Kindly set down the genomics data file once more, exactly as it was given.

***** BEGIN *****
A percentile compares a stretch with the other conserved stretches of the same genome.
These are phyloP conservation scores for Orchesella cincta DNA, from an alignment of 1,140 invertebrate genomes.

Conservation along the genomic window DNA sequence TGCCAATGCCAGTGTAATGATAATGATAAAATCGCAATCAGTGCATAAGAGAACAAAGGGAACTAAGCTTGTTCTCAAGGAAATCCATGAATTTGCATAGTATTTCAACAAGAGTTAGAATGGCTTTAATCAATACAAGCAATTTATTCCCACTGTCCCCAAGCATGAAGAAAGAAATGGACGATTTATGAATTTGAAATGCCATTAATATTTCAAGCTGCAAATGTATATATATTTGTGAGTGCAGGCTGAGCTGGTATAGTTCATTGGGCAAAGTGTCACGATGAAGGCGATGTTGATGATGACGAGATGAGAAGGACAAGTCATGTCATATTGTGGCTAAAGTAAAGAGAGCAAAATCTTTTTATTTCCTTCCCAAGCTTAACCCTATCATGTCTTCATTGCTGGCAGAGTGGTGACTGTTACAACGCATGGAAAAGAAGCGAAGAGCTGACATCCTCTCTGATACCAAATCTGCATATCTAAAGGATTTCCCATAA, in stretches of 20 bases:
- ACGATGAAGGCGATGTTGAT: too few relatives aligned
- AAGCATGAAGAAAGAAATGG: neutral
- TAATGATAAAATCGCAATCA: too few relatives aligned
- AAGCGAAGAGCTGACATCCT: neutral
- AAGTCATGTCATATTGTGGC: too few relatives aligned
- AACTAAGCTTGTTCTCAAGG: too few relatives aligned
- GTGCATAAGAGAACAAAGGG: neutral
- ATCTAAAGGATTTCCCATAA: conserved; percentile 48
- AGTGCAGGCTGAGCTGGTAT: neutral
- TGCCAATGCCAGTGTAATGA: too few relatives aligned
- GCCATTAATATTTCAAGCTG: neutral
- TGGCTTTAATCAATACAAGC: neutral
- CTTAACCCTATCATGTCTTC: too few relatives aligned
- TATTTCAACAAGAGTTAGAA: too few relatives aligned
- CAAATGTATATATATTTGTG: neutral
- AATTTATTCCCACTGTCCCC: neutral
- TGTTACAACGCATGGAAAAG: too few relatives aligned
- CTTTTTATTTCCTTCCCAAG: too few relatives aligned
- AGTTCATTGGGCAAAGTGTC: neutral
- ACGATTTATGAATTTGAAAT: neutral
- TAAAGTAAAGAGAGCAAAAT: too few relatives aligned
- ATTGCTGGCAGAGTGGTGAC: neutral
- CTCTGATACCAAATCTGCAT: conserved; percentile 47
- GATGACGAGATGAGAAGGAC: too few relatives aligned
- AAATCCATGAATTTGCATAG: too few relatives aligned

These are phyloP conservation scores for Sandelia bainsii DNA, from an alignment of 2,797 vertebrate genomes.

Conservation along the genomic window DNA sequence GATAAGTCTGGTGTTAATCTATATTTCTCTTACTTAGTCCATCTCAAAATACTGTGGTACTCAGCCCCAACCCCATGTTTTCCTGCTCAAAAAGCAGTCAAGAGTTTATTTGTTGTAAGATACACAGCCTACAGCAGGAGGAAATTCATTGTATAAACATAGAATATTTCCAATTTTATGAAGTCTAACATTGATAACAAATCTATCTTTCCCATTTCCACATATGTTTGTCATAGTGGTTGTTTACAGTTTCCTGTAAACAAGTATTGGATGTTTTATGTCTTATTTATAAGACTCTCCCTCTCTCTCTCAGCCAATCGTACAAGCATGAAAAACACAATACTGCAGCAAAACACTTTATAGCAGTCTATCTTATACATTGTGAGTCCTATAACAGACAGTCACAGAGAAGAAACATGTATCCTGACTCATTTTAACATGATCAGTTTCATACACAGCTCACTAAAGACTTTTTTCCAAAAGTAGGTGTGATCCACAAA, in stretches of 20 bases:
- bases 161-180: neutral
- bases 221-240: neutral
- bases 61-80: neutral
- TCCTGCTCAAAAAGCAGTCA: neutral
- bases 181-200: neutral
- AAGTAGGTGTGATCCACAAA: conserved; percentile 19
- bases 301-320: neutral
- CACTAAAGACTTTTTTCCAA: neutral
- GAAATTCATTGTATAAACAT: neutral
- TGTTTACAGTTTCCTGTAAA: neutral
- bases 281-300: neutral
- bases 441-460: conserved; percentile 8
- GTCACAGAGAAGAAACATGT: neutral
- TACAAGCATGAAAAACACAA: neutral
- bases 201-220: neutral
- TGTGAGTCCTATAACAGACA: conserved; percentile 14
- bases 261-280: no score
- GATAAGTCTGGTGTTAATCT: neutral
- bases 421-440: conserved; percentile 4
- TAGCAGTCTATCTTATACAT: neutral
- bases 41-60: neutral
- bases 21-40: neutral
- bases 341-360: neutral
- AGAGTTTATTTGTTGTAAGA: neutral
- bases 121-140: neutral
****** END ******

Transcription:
A percentile compares a stretch with the other conserved stretches of the same genome.
These are phyloP conservation scores for Orchesella cincta DNA, from an alignment of 1,140 invertebrate genomes.

Conservation along the genomic window DNA sequence TGCCAATGCCAGTGTAATGATAATGATAAAATCGCAATCAGTGCATAAGAGAACAAAGGGAACTAAGCTTGTTCTCAAGGAAATCCATGAATTTGCATAGTATTTCAACAAGAGTTAGAATGGCTTTAATCAATACAAGCAATTTATTCCCACTGTCCCCAAGCATGAAGAAAGAAATGGACGATTTATGAATTTGAAATGCCATTAATATTTCAAGCTGCAAATGTATATATATTTGTGAGTGCAGGCTGAGCTGGTATAGTTCATTGGGCAAAGTGTCACGATGAAGGCGATGTTGATGATGACGAGATGAGAAGGACAAGTCATGTCATATTGTGGCTAAAGTAAAGAGAGCAAAATCTTTTTATTTCCTTCCCAAGCTTAACCCTATCATGTCTTCATTGCTGGCAGAGTGGTGACTGTTACAACGCATGGAAAAGAAGCGAAGAGCTGACATCCTCTCTGATACCAAATCTGCATATCTAAAGGATTTCCCATAA, in stretches of 20 bases:
- ACGATGAAGGCGATGTTGAT: too few relatives aligned
- AAGCATGAAGAAAGAAATGG: neutral
- TAATGATAAAATCGCAATCA: too few relatives aligned
- AAGCGAAGAGCTGACATCCT: neutral
- AAGTCATGTCATATTGTGGC: too few relatives aligned
- AACTAAGCTTGTTCTCAAGG: too few relatives aligned
- GTGCATAAGAGAACAAAGGG: neutral
- ATCTAAAGGATTTCCCATAA: conserved; percentile 48
- AGTGCAGGCTGAGCTGGTAT: neutral
- TGCCAATGCCAGTGTAATGA: too few relatives aligned
- GCCATTAATATTTCAAGCTG: neutral
- TGGCTTTAATCAATACAAGC: neutral
- CTTAACCCTATCATGTCTTC: too few relatives aligned
- TATTTCAACAAGAGTTAGAA: too few relatives aligned
- CAAATGTATATATATTTGTG: neutral
- AATTTATTCCCACTGTCCCC: neutral
- TGTTACAACGCATGGAAAAG: too few relatives aligned
- CTTTTTATTTCCTTCCCAAG: too few relatives aligned
- AGTTCATTGGGCAAAGTGTC: neutral
- ACGATTTATGAATTTGAAAT: neutral
- TAAAGTAAAGAGAGCAAAAT: too few relatives aligned
- ATTGCTGGCAGAGTGGTGAC: neutral
- CTCTGATACCAAATCTGCAT: conserved; percentile 47
- GATGACGAGATGAGAAGGAC: too few relatives aligned
- AAATCCATGAATTTGCATAG: too few relatives aligned

These are phyloP conservation scores for Sandelia bainsii DNA, from an alignment of 2,797 vertebrate genomes.

Conservation along the genomic window DNA sequence GATAAGTCTGGTGTTAATCTATATTTCTCTTACTTAGTCCATCTCAAAATACTGTGGTACTCAGCCCCAACCCCATGTTTTCCTGCTCAAAAAGCAGTCAAGAGTTTATTTGTTGTAAGATACACAGCCTACAGCAGGAGGAAATTCATTGTATAAACATAGAATATTTCCAATTTTATGAAGTCTAACATTGATAACAAATCTATCTTTCCCATTTCCACATATGTTTGTCATAGTGGTTGTTTACAGTTTCCTGTAAACAAGTATTGGATGTTTTATGTCTTATTTATAAGACTCTCCCTCTCTCTCTCAGCCAATCGTACAAGCATGAAAAACACAATACTGCAGCAAAACACTTTATAGCAGTCTATCTTATACATTGTGAGTCCTATAACAGACAGTCACAGAGAAGAAACATGTATCCTGACTCATTTTAACATGATCAGTTTCATACACAGCTCACTAAAGACTTTTTTCCAAAAGTAGGTGTGATCCACAAA, in stretches of 20 bases:
- bases 161-180: neutral
- bases 221-240: neutral
- bases 61-80: neutral
- TCCTGCTCAAAAAGCAGTCA: neutral
- bases 181-200: neutral
- AAGTAGGTGTGATCCACAAA: conserved; percentile 19
- bases 301-320: neutral
- CACTAAAGACTTTTTTCCAA: neutral
- GAAATTCATTGTATAAACAT: neutral
- TGTTTACAGTTTCCTGTAAA: neutral
- bases 281-300: neutral
- bases 441-460: conserved; percentile 8
- GTCACAGAGAAGAAACATGT: neutral
- TACAAGCATGAAAAACACAA: neutral
- bases 201-220: neutral
- TGTGAGTCCTATAACAGACA: conserved; percentile 14
- bases 261-280: no score
- GATAAGTCTGGTGTTAATCT: neutral
- bases 421-440: conserved; percentile 4
- TAGCAGTCTATCTTATACAT: neutral
- bases 41-60: neutral
- bases 21-40: neutral
- bases 341-360: neutral
- AGAGTTTATTTGTTGTAAGA: neutral
- bases 121-140: neutral